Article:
Boss Appears to Tell Workers Complaining About Pay to 'Go Back' in Viral Video

In a video now viewed over 459,000 times, a group of workers is seen confronting their boss about what appears to be a payment issue.

In a translated version of the video's caption, the poster @solah5817 writes "we only want our rights."

Though it is not clear where the video was taken, many commenters suggest reaching out to "MOM" or the Ministry of Manpower which is a part of the government in Singapore that is responsible for labor and workforce policies and standards in the country.

"I cannot say I pay or don't pay," the boss said in the video. "I will see what I can do to help you and help myself."

"You don't like that, you're not happy, then nevermind, go back to Malaysia."

The group is speaking in what appears to be Malay, as reported by

"U go mom and show this video to them," one commenter writes.

"If your discussion fail, dont argue and just report to MOM for non payment of salary."

Singapore is home to one of the biggest ports in the world, according to Britannica, and has the most advanced economy in Southeast Asia. According to the Ministry of Manpower, 7,000 multinational companies operate out of Singapore.

According to Singapore's Ministry of Social and Family Development, lower and middle-income workers are able to apply for the COVID-19 Recovery Grant. The grant was made available to those that had been placed on "involuntary no-pay leave" or faced a loss of income of at least 50 percent per month during the pandemic, or a period of "heightened alert," as the website reported.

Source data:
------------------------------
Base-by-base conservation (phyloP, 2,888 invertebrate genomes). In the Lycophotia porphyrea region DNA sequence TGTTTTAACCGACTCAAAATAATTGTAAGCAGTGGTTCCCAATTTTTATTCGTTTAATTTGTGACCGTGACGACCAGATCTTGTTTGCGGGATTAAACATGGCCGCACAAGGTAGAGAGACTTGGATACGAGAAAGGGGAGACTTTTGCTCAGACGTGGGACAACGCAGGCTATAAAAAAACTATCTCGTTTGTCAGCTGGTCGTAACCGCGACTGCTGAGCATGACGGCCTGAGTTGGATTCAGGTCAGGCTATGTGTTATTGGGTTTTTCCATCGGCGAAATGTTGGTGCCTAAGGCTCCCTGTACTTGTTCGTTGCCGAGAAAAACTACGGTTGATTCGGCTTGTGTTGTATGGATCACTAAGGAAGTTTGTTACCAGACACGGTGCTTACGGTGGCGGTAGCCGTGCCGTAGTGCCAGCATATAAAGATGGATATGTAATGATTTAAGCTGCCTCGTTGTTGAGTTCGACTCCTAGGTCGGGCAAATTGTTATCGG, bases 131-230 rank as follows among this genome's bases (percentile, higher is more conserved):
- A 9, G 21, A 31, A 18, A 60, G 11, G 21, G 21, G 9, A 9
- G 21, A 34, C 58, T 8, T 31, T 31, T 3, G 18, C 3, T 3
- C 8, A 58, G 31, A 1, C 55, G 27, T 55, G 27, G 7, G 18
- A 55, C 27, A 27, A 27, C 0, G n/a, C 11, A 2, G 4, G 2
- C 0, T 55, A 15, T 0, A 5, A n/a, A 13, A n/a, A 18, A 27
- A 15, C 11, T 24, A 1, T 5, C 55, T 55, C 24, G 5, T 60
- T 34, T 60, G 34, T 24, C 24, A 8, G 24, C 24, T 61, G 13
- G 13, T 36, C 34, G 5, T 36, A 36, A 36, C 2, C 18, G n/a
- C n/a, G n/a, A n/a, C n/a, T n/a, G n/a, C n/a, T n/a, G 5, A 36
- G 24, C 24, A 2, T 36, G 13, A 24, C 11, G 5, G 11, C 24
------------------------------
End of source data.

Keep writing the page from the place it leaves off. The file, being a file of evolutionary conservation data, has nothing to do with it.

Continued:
Those who are eligible could be granted up to $700 per month for three months, the website said.

TikTok, Workers confront boss
In the video posted to TikTok, a group of workers confront their boss about what appears to be a payment issue. The conversation gets more heated as the boss tells the workers to "go back to Malaysia." Photo Illustration by Drew Angerer/Getty Images

Toward the end of the video, the workers appear to get more agitated as the boss walks away from the group.

"You want to work, work, you don't, nevermind," he said as he starts walking away.

Along with being an app filled with lighthearted videos, TikTok has become a platform for people to shine light on issues they face. In July, TikTok user Krista Webster, posted a video sharing an alleged recording of a "toxic" conversation with her boss at Starbucks, as previously reported by Newsweek. The conversation seems to take place after Webster's hours were decreased to zero and she questions her boss about why.

Newsweek contacted @solah5817 but they did not respond in time for publication